Creating Biomedical Technologies to Improve Health



What are sensors?

In medicine and biotechnology, sensors are tools that detect specific biological, chemical, or physical processes and then transmit or report this data. Some sensors work outside the body while others are designed to be implanted within the body.

Some monitoring devices consist of multiple sensors that measure a number of physical or biological parameters. Other devices may be multifunctional, incorporating sensors and then delivering a drug or intervention based on the sensor data obtained. Sensors may also be components in systems that process clinical samples, such as increasingly common “lab-on-a-chipdevices.

Sensors help health care providers and patients monitor health conditions and ensure that they can make informed decisions about treatment. Sensors are also often used to monitor the safety of medicines, food, environmental conditions, and other substances we may encounter.

How are sensors used in current medical practice?

digital thermometer

Thermometers are a type of sensor commonly used in health care.

Many different types of sensors are already used in health care, including self-care at home. Thermometers translate the expansion of a fluid or bending of a metal strip in response to heat into a number corresponding to body temperature. Paper-based home pregnancy tests contain a substance that changes color in the presence of hormones indicating pregnancy. In hospitals and other provider-based settings, you can find more complex types of sensors like pulse oximeters (also known as blood-oxygen monitors), which measure changes in the body’s absorption of special types of light to provide information on a patient’s heart rate and the amount of oxygen in the blood.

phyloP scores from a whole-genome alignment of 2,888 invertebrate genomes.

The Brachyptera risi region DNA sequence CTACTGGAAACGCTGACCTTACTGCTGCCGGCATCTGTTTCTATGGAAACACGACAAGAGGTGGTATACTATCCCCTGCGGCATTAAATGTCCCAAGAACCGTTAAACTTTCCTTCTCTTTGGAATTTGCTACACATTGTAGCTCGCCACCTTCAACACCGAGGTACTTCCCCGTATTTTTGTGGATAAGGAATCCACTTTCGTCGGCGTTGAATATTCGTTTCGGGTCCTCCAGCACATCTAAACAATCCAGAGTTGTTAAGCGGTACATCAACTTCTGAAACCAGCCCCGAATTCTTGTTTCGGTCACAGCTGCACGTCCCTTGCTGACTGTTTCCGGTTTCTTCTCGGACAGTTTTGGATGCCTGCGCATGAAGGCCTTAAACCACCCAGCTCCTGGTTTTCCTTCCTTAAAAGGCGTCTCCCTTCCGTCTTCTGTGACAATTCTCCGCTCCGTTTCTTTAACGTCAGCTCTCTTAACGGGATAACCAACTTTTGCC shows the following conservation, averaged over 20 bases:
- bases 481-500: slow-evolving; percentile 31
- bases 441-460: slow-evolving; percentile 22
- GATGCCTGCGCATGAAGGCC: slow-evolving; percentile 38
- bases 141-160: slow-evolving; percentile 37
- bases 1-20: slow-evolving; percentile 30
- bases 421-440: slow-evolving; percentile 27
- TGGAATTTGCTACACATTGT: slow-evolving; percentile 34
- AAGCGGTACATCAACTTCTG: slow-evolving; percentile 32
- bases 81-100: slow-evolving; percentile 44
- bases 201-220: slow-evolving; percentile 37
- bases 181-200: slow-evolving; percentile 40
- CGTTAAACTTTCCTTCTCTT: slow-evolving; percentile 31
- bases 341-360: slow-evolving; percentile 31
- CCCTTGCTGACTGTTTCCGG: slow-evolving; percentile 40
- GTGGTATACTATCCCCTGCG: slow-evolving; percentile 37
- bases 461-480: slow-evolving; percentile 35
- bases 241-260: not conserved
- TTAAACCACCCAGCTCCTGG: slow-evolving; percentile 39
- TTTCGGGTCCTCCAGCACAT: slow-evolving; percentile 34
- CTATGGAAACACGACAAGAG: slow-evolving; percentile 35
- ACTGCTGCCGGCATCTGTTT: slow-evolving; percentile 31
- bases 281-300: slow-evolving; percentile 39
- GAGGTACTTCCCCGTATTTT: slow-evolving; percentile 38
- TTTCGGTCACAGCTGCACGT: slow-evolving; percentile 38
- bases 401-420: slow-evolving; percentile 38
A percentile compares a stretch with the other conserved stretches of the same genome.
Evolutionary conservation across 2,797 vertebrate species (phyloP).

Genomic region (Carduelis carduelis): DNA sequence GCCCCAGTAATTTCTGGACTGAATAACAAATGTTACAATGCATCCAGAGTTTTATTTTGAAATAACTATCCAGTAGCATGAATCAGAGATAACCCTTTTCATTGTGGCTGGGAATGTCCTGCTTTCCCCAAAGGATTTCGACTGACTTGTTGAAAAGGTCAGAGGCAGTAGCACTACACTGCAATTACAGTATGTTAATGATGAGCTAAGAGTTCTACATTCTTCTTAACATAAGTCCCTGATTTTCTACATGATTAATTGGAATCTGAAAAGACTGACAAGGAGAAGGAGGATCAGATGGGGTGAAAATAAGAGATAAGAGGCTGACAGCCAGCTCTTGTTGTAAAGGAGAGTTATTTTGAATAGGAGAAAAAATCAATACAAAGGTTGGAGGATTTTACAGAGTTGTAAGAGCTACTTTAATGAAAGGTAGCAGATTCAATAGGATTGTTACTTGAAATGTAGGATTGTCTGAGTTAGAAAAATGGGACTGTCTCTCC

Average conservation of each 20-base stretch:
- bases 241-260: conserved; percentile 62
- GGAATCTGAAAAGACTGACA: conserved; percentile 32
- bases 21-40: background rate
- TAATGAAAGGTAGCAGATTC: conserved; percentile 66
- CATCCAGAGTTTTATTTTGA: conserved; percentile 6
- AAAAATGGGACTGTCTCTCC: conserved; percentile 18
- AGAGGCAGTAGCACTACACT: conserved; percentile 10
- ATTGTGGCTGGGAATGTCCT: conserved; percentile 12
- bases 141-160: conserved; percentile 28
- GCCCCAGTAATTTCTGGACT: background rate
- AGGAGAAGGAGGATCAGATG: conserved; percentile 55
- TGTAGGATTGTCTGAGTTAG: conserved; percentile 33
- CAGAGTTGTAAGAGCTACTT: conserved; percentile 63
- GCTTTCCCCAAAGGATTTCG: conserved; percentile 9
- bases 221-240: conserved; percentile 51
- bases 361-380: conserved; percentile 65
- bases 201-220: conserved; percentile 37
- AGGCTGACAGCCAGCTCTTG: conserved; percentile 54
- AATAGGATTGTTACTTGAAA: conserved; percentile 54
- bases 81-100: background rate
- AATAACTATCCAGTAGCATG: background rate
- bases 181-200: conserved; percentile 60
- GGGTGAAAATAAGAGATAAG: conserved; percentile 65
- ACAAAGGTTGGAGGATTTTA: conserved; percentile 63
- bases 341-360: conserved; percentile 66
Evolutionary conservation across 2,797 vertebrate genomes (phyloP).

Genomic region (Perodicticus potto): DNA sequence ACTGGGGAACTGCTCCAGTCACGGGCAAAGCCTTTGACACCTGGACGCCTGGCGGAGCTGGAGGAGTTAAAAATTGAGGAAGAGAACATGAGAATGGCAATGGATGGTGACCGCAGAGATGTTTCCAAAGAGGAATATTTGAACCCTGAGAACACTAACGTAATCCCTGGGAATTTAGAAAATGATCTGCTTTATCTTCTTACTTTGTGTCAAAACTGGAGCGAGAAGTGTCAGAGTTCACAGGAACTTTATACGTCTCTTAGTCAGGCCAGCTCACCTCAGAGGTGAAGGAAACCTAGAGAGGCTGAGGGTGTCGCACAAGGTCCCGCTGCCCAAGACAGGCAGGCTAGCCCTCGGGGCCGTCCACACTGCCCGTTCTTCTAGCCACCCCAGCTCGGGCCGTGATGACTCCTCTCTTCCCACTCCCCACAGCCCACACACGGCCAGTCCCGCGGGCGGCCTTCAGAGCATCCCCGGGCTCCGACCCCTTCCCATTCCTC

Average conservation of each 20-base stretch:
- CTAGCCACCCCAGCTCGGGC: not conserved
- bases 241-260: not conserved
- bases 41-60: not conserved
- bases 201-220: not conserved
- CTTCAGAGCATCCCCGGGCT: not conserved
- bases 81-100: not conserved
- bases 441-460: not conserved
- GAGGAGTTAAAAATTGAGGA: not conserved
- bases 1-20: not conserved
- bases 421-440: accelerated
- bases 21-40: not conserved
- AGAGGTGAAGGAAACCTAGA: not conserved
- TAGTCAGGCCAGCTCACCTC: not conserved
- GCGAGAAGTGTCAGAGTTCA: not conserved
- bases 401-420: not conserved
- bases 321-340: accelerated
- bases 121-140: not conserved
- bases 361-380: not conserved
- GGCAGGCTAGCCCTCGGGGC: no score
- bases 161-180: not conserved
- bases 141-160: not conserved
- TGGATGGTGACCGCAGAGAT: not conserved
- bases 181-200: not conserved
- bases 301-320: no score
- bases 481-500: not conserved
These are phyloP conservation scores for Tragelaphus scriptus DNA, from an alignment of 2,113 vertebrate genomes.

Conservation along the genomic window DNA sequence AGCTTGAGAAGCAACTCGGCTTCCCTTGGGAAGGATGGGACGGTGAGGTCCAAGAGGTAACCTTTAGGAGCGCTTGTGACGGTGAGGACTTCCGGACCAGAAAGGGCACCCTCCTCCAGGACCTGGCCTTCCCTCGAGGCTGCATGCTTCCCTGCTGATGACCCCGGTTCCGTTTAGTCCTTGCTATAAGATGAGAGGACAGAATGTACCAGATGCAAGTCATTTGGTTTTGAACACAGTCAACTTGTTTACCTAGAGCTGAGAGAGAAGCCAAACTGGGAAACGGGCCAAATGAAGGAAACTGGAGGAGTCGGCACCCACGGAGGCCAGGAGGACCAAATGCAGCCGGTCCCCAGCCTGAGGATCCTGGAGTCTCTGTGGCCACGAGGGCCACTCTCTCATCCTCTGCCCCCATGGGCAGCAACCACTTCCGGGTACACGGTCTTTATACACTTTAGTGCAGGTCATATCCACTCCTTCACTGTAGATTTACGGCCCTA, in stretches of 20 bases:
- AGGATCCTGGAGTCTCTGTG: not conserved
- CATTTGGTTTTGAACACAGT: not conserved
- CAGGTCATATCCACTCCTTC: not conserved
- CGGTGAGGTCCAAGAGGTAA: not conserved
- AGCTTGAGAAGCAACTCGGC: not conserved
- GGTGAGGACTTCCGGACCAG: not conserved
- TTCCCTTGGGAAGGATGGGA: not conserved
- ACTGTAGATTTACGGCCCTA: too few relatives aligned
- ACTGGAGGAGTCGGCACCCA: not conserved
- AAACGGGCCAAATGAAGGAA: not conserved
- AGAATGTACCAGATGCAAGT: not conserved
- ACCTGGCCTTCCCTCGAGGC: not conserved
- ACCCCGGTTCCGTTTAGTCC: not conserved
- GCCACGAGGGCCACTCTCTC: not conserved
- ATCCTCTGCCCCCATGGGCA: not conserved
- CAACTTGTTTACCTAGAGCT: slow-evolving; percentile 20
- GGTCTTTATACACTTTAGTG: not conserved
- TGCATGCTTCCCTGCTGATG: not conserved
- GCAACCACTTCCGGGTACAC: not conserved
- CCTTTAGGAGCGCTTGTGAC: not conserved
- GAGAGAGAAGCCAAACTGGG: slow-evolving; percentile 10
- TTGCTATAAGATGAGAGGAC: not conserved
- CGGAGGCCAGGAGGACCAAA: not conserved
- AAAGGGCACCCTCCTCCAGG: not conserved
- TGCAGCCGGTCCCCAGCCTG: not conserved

How might novel sensors improve medical care or biomedical research?

Advances in technology, engineering, and materials science have opened the door for increasingly sophisticated sensors to be used in medical research. A group of NIBIB-funded researchers developed a compact, wireless, implantable brain sensor that can record and transmit brain activity data. Building on previously developed brain-computer interfaces that used wired connections, this new sensor may someday lead to unobtrusive, thought-controlled prosthetics and other assistive devices for people with amputated limbs, paralysis, or other movement impairments.

fluorescent proteins

Test tubes containing purified proteins made to fluoresce in different colors. Source: NIBIB

Researchers at NIBIB aim to improve existing sensors through a variety of means, such as making fluorescent probes easier to see and increasing the capabilities and enhancing efficiency of individual sensors.

Some scientists are exploring biological sensors, which rely on substances that occur naturally in the body, or artificial compounds that mimic natural substances, to capture molecules that are important to measure in the body. Biosensors may provide insights into disease processes that are hard to detect directly, such as dysfunctions in brain chemistry that are thought to play a role in many mental disorders.

For example, one method for studying chemical processes in real-time uses engineered cells that can be “programmed” with receptors that latch onto specific brain chemicals. The resulting chain of activity causes a protein within the cell to change color that researchers can detect with a certain type of laser microscope. The biosensors remain active in the brain for several days, allowing scientists to study changes in brain chemistry over time, which may help inform efforts to improve drug treatments for mental disorders.